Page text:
Calling Out NATO.

Author:Bresler, Robert J.
Position::NATION
 
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WHEN PRES. DONALD TRUMP meets with our European allies, you can hear the clattering of dishes and the breaking of china such as during an exchange between NATO Secretary General Jens Stoltenberg and Trump during the recent Brussels talks. Stoltenberg tried to placate Trump. He assured the President that the allies are responding to his criticism and are increasing military spending. Trump was not impressed and, without pausing for an appreciative note, he told the NATO Secretary more is needed. He went on to claim that Germany is a captive of Russia for its dependence on Russian gas and oil. All of this is in full public view.

Trump is oblivious to bad manners and diplomatic protocol. He believes ruffling feathers will get the allies' attention and produce results. There is a risk. Such behavior could weaken the cohesion of NATO and the faith of our allies in our military guarantee. Yet, things need to said and done. Since the end of the Cold War, the NATO alliance has grown complacent and directionless. Behind his noise and disruption, Trump may be forcing an essential question: What is NATO's purpose in the post-Cold War 21st century? The lack of clarity on this question contributes to dissension and upheaval.

NATO began with a clear sense of what it was and what it should do. The North Atlantic Treaty was the result of the assiduous diplomacy of Pres. Harry Truman and his Secretaries of State, George Marshall and Dean Acheson. Its purpose was to bind the former warring European states Britain, France, Germany, and Italy into a close alliance; provide a strong deterrence against Soviet aggression; and assure the war-weary Europeans of American diplomatic and military support.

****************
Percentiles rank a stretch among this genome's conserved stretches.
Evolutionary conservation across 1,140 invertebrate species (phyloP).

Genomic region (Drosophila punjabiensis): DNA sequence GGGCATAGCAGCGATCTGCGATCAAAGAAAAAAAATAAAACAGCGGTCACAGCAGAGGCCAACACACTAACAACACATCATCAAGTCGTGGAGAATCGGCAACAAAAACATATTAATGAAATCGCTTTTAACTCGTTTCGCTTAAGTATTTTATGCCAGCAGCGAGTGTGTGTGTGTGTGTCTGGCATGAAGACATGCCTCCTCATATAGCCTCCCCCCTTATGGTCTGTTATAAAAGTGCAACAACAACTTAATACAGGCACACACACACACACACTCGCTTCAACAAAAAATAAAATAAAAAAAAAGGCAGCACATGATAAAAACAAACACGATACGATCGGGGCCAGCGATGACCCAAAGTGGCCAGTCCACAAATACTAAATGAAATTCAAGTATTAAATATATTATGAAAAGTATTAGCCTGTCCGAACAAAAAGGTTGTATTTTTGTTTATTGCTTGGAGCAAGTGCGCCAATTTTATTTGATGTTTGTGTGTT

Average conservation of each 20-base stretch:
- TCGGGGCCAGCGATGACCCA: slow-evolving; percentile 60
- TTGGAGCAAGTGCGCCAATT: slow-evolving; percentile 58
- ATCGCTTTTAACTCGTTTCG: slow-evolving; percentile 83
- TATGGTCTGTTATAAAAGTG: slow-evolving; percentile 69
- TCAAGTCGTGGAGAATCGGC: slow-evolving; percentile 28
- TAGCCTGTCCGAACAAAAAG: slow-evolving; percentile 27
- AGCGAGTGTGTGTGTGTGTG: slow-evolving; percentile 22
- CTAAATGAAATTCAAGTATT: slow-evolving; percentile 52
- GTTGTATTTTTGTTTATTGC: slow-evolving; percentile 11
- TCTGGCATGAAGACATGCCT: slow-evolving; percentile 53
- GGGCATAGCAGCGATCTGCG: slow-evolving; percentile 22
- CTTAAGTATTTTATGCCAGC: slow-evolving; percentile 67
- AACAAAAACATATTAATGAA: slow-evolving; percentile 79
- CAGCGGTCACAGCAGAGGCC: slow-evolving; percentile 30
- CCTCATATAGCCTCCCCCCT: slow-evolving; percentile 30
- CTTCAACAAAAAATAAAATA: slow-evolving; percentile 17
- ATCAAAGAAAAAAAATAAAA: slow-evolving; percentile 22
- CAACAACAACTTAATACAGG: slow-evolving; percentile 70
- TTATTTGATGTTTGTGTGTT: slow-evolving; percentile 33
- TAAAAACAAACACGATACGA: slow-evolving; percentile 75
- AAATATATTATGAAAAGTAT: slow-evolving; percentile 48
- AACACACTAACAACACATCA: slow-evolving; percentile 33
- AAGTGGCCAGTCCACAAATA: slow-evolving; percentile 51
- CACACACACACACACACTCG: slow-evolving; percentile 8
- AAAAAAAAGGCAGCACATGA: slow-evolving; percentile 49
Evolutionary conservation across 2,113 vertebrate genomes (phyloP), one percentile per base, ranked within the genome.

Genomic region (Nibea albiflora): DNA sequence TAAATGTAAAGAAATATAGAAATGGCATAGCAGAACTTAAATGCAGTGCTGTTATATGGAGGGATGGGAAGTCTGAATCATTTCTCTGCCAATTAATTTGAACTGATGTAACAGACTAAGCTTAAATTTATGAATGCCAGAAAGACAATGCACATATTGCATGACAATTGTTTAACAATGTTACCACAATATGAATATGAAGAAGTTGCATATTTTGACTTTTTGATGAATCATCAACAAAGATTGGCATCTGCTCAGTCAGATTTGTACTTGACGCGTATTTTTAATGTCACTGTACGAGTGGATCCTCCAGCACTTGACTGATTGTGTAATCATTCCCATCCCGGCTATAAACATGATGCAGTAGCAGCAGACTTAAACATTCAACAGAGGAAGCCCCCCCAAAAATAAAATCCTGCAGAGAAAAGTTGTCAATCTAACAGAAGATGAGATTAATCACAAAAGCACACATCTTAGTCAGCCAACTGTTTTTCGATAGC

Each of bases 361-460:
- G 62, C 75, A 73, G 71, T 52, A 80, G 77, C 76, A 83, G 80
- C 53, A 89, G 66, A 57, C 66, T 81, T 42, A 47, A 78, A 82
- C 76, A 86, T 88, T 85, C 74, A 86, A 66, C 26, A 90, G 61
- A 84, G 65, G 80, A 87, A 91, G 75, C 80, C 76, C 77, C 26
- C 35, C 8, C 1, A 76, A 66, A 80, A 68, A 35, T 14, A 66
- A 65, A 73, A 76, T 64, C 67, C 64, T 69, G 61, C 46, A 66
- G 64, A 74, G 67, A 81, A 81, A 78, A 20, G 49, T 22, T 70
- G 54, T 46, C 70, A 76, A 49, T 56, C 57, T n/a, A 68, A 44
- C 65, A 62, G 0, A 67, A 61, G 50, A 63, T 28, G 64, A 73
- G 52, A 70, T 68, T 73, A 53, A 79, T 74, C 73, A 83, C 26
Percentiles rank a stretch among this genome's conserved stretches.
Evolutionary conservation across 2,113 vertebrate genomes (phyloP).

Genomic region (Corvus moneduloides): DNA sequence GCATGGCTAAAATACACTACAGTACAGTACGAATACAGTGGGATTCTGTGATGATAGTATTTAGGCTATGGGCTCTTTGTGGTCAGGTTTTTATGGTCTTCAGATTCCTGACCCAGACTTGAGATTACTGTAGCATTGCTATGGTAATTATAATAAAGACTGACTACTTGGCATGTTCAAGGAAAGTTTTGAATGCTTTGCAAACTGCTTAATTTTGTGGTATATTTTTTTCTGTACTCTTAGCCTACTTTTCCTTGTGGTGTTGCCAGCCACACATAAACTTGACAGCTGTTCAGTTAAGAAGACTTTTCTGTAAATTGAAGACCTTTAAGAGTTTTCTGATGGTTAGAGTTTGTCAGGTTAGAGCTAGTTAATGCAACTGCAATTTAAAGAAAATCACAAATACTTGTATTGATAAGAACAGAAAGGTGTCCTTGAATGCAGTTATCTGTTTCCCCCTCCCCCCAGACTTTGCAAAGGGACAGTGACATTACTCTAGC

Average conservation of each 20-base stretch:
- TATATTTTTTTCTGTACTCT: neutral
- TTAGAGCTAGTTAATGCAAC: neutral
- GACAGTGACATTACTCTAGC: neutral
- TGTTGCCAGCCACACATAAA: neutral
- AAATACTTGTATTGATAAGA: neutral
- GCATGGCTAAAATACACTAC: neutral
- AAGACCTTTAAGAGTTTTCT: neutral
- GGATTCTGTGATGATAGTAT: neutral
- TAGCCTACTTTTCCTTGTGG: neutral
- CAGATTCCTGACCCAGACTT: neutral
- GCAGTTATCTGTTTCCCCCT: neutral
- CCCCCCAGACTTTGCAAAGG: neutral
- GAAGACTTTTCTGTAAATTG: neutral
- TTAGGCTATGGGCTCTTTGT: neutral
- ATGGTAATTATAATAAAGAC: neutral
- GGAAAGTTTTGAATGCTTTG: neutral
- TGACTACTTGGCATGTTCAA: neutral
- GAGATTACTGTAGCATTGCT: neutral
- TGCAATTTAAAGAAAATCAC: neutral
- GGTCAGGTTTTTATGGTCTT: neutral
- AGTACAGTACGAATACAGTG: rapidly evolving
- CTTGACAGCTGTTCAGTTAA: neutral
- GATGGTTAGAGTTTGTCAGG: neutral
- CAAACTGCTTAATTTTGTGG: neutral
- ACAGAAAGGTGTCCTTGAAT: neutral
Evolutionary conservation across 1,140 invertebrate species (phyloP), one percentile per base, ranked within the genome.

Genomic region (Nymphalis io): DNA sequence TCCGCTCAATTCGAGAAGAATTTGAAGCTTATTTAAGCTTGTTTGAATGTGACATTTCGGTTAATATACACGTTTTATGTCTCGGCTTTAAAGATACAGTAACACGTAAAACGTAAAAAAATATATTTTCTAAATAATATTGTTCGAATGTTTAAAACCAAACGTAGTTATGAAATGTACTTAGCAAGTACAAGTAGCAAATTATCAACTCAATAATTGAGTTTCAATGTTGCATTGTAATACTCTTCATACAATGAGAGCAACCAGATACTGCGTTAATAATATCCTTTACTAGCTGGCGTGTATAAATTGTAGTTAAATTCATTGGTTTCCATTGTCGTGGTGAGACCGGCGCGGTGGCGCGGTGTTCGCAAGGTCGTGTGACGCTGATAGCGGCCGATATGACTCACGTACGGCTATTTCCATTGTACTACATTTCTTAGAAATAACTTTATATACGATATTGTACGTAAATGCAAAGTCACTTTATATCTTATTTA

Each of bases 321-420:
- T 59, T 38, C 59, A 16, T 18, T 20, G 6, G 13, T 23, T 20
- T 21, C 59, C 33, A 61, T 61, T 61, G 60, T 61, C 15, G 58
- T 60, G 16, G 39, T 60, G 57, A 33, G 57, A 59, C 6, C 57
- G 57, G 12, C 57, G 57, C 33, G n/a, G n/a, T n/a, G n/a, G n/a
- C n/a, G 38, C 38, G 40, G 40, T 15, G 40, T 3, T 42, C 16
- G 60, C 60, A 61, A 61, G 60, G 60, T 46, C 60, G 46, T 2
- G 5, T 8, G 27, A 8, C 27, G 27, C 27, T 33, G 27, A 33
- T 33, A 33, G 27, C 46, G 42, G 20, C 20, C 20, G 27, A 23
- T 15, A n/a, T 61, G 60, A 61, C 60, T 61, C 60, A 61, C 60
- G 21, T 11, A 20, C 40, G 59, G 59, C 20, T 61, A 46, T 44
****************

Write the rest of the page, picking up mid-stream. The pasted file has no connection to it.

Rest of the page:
A secure and substantial U.S. military presence in NATO was essential in the early 1950s to convincing the French, Dutch, and Belgians to accept West German rearmament. Doing that required considerable arm-twisting on the Americans' part. It was done not in Trumpian style, but behind closed doors. Similar quiet arm-twisting was required during the Reagan years. At the time, the U.S. was attempting to limit the gas pipelines from the Soviet Union to Western Europe. In this case, Pres. Ronald Reagan was partially successful. Every president from Dwight Eisenhower to Trump has voiced criticism of the European effort to defend itself. Only Trump shouts it from the rooftops.

With the collapse of the Soviet empire, flaccidity has increased among some of our European...

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